A board election will take place on March 18 for the Village of Geneseo during a time that complicates the voting process for students. New York State schedules all village elections during the spring, and Geneseo’s village election always lands within the spring break of students who attend the college. This can be problematic for students, as their relationship with the village is much more immediate than the town or county, which have elections in November.
The Village Board of Trustees consists of five positions: the mayor, the deputy mayor (who is appointed after the election) and three member trustees. The mayor and two trustees are up for re-election, with one of the trustees currently acting as deputy mayor. A village justice of the Village Justice Department is also up for re-election.
The village board is responsible for dealing with many issues that affect the community, of which students make up a sizable portion. While the overarching duty of the board is the administration of the town, it is more specifically responsible for the village police force, the operation of the justice system, village infrastructure and the supervision of the village planning board and zoning regulations.
Chairperson of the Village of Geneseo Democratic Committee Susan Bailey, who has worked on numerous local campaigns, said that cooperation is also a major concern for the village board.
“One of the things that the board is looking at, although I’m not sure about immediate impact on students, is cooperation among the various units of government, the village, the town, the county and the college to try to share services,” she said.
Bailey affirmed that most important of those shared services are the police forces of the village and college to ensure the safety of students and the community.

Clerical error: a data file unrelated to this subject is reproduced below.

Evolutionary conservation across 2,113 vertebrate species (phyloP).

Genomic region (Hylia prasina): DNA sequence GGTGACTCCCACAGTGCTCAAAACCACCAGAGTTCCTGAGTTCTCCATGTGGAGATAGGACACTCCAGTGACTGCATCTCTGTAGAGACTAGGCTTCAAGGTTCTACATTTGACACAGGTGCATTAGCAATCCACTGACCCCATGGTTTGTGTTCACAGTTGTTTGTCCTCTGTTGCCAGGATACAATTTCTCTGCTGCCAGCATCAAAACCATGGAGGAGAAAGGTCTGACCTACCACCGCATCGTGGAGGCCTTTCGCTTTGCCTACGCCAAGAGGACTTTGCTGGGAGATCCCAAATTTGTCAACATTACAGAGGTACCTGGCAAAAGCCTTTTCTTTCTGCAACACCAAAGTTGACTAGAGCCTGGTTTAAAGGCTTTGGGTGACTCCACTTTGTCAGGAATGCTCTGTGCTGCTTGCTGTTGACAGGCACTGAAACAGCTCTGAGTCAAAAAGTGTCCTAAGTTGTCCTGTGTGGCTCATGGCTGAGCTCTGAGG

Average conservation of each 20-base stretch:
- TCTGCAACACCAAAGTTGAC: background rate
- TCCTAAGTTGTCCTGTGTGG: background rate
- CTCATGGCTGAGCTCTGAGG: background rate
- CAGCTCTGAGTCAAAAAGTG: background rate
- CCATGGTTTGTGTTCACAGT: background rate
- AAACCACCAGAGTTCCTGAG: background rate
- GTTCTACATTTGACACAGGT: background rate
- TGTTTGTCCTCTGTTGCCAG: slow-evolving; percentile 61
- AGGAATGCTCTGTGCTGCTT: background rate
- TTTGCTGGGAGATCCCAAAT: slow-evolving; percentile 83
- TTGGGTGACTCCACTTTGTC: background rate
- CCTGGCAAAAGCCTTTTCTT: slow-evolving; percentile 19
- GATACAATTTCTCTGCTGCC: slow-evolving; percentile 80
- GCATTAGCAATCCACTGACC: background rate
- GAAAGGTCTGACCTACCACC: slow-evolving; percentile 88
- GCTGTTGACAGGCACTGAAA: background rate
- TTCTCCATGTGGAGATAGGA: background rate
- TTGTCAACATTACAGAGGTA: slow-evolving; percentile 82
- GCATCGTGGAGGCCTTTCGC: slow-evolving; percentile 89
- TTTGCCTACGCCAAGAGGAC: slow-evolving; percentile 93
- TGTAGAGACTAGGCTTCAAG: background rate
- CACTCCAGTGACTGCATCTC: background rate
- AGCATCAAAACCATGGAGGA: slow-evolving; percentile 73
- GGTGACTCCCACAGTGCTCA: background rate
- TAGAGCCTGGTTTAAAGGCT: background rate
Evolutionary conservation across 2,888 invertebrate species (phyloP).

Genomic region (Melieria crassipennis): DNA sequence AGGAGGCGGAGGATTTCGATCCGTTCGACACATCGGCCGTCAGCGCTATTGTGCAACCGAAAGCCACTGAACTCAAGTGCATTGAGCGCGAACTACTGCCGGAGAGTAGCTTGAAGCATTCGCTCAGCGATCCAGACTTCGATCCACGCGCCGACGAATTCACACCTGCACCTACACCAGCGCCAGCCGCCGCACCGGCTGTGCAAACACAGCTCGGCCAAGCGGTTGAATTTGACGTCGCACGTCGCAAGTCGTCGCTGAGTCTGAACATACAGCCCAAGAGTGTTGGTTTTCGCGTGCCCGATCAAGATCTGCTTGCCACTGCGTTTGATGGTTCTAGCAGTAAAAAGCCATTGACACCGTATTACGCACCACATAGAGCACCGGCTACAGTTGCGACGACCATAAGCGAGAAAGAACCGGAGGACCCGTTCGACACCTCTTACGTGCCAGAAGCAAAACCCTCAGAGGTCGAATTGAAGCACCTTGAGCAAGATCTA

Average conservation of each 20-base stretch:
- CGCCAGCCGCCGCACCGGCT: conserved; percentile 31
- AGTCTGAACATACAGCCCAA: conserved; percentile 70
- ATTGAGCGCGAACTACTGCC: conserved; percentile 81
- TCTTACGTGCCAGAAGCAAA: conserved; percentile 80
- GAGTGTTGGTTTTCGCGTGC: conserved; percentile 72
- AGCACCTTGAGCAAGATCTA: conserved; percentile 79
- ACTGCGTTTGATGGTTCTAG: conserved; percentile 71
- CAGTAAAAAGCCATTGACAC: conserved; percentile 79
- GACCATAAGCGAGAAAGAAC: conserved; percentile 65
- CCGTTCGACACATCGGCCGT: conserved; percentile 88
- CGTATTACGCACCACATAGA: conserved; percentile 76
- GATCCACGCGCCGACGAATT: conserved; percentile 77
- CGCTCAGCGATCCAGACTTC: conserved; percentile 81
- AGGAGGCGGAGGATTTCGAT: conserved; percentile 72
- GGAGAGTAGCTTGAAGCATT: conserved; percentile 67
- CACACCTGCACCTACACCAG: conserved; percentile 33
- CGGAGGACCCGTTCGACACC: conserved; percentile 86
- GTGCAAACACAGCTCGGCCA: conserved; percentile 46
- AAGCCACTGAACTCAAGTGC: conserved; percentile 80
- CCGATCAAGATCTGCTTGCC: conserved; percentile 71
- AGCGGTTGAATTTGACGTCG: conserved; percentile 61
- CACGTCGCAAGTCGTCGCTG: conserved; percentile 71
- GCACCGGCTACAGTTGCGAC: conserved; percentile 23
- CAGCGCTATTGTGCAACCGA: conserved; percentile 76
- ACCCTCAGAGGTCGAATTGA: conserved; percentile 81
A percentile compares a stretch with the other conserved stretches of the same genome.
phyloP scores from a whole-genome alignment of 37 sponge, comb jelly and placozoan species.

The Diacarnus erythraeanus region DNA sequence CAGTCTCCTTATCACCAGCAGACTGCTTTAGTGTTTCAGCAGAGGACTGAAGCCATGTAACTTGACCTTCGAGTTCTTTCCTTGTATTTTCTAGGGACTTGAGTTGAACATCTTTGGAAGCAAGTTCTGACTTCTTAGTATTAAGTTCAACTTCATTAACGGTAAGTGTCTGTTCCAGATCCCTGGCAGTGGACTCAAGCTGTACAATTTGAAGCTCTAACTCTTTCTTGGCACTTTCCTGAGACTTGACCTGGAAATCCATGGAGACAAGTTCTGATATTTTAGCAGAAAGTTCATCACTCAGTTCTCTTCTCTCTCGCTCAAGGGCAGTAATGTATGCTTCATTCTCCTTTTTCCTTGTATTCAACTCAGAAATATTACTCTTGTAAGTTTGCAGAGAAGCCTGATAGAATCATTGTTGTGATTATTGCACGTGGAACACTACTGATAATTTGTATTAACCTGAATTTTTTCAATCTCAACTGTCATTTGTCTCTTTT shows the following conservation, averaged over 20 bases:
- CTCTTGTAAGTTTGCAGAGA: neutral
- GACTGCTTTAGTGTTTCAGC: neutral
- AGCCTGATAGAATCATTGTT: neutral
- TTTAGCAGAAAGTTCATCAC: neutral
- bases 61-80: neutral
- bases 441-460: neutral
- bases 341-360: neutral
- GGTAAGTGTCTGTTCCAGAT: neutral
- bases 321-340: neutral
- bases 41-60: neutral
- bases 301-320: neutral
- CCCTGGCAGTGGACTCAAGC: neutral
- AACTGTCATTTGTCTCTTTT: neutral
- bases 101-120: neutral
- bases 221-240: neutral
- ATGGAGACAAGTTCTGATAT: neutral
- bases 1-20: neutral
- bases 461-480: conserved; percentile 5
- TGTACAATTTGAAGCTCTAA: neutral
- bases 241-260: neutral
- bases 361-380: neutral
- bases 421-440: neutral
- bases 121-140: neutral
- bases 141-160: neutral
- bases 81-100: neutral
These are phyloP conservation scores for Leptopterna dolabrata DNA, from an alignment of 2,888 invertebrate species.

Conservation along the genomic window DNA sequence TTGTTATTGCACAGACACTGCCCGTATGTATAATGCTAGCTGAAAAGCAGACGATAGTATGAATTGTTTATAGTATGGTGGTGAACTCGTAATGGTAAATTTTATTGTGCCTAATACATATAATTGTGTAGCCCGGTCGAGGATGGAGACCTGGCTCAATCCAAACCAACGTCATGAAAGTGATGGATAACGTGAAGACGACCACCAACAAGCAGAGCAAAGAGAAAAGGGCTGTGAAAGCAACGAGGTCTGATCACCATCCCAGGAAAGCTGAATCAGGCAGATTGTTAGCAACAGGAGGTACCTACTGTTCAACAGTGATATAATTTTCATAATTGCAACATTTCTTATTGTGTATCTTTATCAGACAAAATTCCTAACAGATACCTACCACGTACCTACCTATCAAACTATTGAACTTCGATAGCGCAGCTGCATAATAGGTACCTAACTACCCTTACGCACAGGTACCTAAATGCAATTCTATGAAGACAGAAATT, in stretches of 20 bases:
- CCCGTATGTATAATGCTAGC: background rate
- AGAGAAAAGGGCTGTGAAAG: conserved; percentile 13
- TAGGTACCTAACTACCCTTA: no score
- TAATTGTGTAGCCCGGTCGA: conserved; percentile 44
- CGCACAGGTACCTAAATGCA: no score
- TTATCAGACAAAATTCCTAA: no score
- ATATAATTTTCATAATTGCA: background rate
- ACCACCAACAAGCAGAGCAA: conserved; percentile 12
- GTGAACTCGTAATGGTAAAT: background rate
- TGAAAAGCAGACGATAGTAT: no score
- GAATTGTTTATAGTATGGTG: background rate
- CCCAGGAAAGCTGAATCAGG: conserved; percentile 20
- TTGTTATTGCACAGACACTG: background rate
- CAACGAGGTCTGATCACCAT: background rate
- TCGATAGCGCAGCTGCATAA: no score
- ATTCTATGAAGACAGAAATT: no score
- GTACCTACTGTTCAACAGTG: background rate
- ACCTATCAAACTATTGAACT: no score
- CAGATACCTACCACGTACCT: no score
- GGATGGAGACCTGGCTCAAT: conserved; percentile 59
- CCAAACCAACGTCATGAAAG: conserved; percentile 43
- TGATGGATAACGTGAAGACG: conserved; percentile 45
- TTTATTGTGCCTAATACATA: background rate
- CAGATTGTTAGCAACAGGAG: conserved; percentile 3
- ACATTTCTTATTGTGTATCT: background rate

“Cooperation between the [college and village] police departments is of the most immediate importance and the board really values that relationship,” Bailey said.
While it doesn’t currently face a major controversial issue, the board does substantial work pertaining to off-campus housing, a “perennial issue” to students, Bailey said.
“And that’s something that the board deals with a great deal. Zoning regulations that deal with how many people can live in an off-campus residence, parking – those kind of things,” she said.
She said the situation of off-campus housing is a delicate one for the board, as it wishes to maintain good relations with the college and students. On the other hand, the board also receives pressure from landlords on issues pertaining to zoning. This dynamic can make it difficult to pursue changes to zoning for both students and landlords.
The board also does substantial infrastructure and façade work on Main Street and the surrounding streets. Recently, the village completed work on the Wadsworth Street sewer system, which was in need of a revamp, according to Bailey. The board is also in the process of repairing sidewalks in the village.
The village election affects students in more ways than many think, and yet the timeframe of the election seems to make it more difficult for students to participate.
With midterms in the week leading up to the election and spring break overlapping the election, students who want to exercise their right to vote need to be proactive. The process is easier than it sounds, however.
Students who are registered can visit the Board of Elections, located at 6 Court St., and fill out an absentee ballot any time before March 17. Students who are not registered must do so before March 7 and can obtain a registration form from the Office of the Dean of Leadership and Service, located in room 353 in the College Union, or at the Board of Elections.
While a two to three day processing time is necessary, students can then cast their absentee ballot afterward so long as it is before the deadline.